With the Canadian economy forecast not looking well it looks like Canadian mortgage brokers are the beneficiaries of bond rates slipping.
In the past few weeks the fixed mortgage rates have been falling because yields on five-year bonds have been falling since the fall of 2018. This is what banks and lenders use as a landmark for themselves as they borrow on the bond market.
A 1.45 per cent yield on Government of Canada bond late in March was the first time that it went below 1.5 percent since mid-2017.
There's all kinds of technical forces, and it is not necessarily the case that tomorrow we'll have a recession," CIBC economist Benjamin Tal said in an interview.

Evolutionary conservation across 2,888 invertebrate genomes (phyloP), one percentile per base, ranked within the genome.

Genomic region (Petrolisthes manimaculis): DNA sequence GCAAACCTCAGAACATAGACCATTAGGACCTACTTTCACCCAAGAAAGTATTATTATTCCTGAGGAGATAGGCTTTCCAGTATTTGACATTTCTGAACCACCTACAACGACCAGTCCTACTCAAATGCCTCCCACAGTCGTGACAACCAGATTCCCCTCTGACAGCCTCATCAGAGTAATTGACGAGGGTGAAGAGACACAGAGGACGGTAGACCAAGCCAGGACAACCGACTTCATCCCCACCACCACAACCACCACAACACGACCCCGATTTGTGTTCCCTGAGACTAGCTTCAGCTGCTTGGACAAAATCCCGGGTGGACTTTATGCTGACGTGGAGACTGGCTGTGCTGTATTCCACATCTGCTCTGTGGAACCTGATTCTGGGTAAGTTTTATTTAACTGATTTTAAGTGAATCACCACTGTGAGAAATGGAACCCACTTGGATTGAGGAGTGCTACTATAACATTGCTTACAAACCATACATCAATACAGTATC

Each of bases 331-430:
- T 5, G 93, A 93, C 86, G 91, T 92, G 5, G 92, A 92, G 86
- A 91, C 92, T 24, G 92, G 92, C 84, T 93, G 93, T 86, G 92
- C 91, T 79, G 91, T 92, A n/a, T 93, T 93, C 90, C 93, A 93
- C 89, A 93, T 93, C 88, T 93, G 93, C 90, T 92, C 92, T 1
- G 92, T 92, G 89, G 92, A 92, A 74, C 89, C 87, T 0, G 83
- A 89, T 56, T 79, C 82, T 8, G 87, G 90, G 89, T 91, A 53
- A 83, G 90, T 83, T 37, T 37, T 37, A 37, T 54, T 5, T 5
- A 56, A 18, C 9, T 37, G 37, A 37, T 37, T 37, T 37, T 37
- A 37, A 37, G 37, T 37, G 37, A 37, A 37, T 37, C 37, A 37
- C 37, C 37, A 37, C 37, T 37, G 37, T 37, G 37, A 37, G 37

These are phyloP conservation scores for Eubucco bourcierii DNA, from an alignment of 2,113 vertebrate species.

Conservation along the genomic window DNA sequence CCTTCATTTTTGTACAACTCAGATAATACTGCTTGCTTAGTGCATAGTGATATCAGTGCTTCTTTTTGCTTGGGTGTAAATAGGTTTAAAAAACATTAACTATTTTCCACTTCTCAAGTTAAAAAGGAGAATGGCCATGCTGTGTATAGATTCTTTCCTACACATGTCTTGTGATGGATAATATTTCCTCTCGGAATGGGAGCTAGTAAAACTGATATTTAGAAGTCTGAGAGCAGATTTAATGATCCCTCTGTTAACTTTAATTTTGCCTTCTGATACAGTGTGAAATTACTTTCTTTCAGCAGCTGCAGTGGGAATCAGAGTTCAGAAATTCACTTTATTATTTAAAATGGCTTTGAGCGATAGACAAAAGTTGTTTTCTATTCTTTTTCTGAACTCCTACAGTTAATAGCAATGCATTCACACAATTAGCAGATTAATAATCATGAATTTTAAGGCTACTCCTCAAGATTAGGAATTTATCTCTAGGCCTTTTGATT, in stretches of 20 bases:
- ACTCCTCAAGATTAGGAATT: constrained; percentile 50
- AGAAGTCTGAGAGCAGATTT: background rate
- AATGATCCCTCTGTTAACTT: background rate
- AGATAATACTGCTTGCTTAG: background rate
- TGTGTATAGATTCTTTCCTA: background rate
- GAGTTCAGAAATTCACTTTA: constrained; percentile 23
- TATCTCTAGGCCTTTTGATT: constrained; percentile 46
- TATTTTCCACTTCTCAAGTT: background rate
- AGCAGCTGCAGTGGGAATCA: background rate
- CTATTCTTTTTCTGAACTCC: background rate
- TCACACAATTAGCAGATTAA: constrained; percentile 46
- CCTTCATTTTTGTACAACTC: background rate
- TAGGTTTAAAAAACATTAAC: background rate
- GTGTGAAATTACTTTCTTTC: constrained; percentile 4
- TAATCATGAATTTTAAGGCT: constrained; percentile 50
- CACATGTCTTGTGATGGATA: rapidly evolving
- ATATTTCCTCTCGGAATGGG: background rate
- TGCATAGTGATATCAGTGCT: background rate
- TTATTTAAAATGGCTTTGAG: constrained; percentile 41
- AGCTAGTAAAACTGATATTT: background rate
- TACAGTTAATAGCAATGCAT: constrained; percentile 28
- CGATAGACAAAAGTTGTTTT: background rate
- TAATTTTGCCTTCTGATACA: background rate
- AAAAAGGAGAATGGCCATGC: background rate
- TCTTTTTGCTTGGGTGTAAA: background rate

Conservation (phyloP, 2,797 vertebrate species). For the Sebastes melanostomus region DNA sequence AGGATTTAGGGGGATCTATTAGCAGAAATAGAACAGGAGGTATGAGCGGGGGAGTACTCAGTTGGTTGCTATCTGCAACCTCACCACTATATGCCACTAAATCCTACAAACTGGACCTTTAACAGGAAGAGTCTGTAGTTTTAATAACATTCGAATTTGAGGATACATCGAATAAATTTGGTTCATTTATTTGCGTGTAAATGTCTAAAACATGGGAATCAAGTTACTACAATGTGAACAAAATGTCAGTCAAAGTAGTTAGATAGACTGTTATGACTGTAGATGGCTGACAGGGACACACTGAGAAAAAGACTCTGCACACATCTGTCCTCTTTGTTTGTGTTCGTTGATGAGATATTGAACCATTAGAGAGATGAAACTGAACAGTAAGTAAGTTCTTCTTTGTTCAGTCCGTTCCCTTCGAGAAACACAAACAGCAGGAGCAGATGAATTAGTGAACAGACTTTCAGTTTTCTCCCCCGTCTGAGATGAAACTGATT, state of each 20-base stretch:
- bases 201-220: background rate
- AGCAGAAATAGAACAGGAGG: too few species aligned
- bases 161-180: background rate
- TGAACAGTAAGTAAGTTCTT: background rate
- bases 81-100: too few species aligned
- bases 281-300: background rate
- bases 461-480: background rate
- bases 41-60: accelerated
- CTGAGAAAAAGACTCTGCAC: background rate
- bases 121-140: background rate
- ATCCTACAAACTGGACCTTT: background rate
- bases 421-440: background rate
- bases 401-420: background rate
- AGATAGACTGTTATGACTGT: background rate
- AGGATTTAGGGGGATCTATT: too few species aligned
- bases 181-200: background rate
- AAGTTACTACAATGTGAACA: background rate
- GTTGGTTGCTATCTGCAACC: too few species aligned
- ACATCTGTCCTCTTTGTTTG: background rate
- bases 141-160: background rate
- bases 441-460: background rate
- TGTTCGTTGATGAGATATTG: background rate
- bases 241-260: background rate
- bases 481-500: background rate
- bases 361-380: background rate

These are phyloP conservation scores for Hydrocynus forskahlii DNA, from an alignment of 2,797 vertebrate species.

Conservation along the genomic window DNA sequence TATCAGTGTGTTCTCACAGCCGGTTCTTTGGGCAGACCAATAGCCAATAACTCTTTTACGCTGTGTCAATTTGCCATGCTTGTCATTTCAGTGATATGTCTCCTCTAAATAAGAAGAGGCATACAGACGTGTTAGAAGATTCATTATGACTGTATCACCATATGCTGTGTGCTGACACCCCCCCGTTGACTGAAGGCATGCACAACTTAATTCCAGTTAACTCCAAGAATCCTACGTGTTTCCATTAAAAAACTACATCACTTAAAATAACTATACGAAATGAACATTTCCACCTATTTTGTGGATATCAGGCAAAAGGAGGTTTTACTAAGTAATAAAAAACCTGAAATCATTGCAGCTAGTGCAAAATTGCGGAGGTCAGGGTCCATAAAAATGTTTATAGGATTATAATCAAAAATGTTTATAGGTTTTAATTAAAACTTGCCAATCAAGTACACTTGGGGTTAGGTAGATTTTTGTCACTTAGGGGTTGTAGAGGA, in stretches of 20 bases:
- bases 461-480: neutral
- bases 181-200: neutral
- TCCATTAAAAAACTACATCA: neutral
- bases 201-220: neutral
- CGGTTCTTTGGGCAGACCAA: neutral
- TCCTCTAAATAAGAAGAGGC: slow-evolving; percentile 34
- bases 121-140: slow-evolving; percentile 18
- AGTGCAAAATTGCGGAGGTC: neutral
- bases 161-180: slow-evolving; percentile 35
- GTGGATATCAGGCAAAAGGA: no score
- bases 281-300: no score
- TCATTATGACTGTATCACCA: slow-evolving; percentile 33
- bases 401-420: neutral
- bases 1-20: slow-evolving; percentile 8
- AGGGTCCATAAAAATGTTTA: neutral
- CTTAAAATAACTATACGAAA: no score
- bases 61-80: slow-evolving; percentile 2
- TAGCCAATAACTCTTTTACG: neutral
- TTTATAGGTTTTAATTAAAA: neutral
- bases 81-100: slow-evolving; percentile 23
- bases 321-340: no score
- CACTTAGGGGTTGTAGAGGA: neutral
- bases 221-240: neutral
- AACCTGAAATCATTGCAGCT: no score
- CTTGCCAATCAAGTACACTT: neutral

"However, the yield curve slowing down is a clear signal … we have to listen to. We have a conflict between the stock market, which is more optimistic, and the bond market which is more pessimistic."
Simply put, bond yields are heading lower mainly because investors think the economy is looking dim, so they expect interest rates to start moving lower. This has been reflected in both the Bank of Canada’s stance on raising interest rates and lenders voluntarily lowering their 5-year fixed rates to as low as 2.84 per cent.
In 2018, general opinion was that the Bank of Canada would continue to moderately raise rates into 2019. Now that 2019 is here, however, the Bank hasn’t actually raised them. Sentiment among economists is that the Bank will keep rates the same for now, and they may even lower them.
Lower band rates are generally the sign that the economy is a standstill. On the other hand it’s great for people seeking mortgages.
For updated rates and mortgage information check out rateshop.ca for the current best mortgage rates.